While Sony sleeps off the champagne hangover, Microsoft is likely already sipping bourbon. The Xbox One will be out on Friday, and after talking to both internet geeks and regular, everyday casual players, the buzz for the follow-up to the greatest online multiplayer system just is not there.
How did this happen? Let’s discuss the life and times of the Xbox 360.
2005-2007: Setting the standard
The original Xbox had started what would be the foundation for online play. No other system had the convenience and efficiency that Microsoft’s freshman console showed when playing against other people over a dedicated broadband connection. The 360 took this idea and made it a cornerstone of playing; every game on the system operated around the idea of being online. At all times, you could see what your friends were playing, invite them to join you, and compare achievements, a new reward system incorporated into every single game released on the Xbox 360. As an added bonus, any game’s music could be replaced with your own custom soundtrack, either from the system’s hard drive or streamed from a PC.
Those games had a bit of variety to them. Call of Duty 2, Perfect Dark: Zero and Condemned: Criminal Origins, all exclusive console shooters, each had a different take on the genre. The sports offerings sacrificed features and gameplay modes for HD graphics and sound, most notably in Madden which took some serious criticism for the decision. Backwards compatibility was available but spotty; both Halo and Halo 2 were promised to function properly, but plenty of other games saw glitches or simply refused to function.
I get a strange sense of nostalgia looking back at the early offerings. Dead or Alive 4, Dead Rising and Gears of War gave me a sense that Microsoft may actually come out completely on top this generation after their strong showing against the PlayStation 2. On top of retail games, the Xbox Live Arcade let us play smaller games and classic re-releases against others just as well as the AAA giants for a fraction of the price. It would be two years before the 360 saw Halo 3, but the wait was worth it.
Unfortunately, the systems themselves did not feel like waiting.
2007-2009: Cleaning the shit off the boots
I had heard about it. I had seen the memes, the complaints and the bile spewed at Microsoft. I just swore that it would never happen to me, especially since I had purchased an Elite version of the Xbox 360 by the time the company had publicly admitted a fundamental design flaw in their hardware. That flaw exists to this day, and is the reason Microsoft published an open letter offering an extended 3-year warranty to anyone who saw three red lights flashing from their console. This cost the company around $1 billion as well as a lot of trust.
I could probably have overlooked everything that happened if the system had given me some great exclusive games, but the list got smaller and smaller each month. Ninja Gaiden 2, Lost Odyssey, Gears of War 2 and Halo 3: ODST remain on my shelf, but by this time, publishers realized it was more lucrative to put everything on both HD systems. Re-releasing Xbox Originals digitally had basically been discontinued by the middle of 2008.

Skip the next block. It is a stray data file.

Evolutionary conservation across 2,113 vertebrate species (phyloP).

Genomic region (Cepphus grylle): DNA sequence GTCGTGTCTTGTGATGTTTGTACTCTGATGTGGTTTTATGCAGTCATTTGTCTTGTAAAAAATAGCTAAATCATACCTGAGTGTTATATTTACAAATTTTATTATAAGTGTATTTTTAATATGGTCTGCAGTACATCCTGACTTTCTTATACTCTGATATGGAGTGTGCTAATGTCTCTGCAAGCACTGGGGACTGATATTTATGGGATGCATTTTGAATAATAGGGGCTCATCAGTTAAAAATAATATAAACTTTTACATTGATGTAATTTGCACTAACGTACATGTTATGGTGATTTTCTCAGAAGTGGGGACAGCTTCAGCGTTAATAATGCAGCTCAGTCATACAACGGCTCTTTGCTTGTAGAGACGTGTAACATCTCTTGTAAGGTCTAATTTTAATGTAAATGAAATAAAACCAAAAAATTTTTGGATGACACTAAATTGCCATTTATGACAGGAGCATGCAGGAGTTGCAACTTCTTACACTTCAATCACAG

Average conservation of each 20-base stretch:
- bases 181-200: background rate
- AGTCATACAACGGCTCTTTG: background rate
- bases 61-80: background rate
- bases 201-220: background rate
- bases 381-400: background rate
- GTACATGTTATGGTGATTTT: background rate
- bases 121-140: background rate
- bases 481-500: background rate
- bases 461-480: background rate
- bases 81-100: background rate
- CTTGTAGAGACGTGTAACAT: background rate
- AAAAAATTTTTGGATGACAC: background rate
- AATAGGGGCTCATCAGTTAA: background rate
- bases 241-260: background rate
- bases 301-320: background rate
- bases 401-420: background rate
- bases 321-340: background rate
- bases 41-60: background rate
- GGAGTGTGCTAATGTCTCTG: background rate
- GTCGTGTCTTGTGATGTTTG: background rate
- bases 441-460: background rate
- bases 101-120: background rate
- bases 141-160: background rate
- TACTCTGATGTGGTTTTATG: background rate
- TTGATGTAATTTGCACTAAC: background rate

The Xbox 360 became the first system to allow streaming of Netflix movies directly to your TV. This sounded really awesome until you realized you had to be a subscriber to Xbox Live to use the feature, and a year after its debut, you were able to use Netflix on just about every other device in existence for free.
So, without a steady offering of reasons to hang on to the Microsoft brand, there was one place left that also managed to go sour: the independent scene.
2009-present: Indie games are awesome, oh fuck off
Super Meat Boy, Fez and Braid all came from brilliant minds that did not exist in a gigantic corporate office. They were made by miniscule teams attracted to Microsoft’s direct publishing on Live Arcade. They were all released to critical acclaim, and if you had not been following their development on your own, you would never have known that Microsoft had released them. Jonathan Blow, Ed McMullen and Phil Fish all publicly stated their wishes to never release on an Xbox platform again.
This means Microsoft has been relying solely on their exclusive, in-house properties to maintain popularity. I am comfortable stating that Halo 4, the first in the series to not be developed by Bungie, is the best of them all, even Reach. I did not need nor want a Kinect camera to play it, despite the company’s insufferable insistence that everything in life is better with it.
With a couple sparse exceptions, if the game did not have Forza, Gears of War, Halo or Fable in its name, you could play it somewhere else. I absolutely loved Halo 4, but from a new perspective after all this time, I would not invest in an Xbox 360 given my personal taste in gaming.
With nothing truly memorable happening in the past year, it’s been clear that Microsoft is focused fully on the Xbox One. Whether or not this translates into a better system, we don’t know yet. Everything I have said about Microsoft during their time with the 360 looks to remain true with the system that has come to be known as the Xbone, with more of a focus on integrating your living room functions than simply playing games.
If you have something from Halo tattooed on your body, you’ll be buying this system. For anyone else on the fence, I would really look into investing in a gaming PC. There are simply not enough exclusives to the Xbox One that have me wanting to buy it now or even one year into the future. It’s a shame that I once preferred their system over a Sony offering (the Xbox was simply a better system than the PS2), but the business of games has changed. There are plenty of Red Bull pounders out there who will get enough out of this console, but I am not one of them.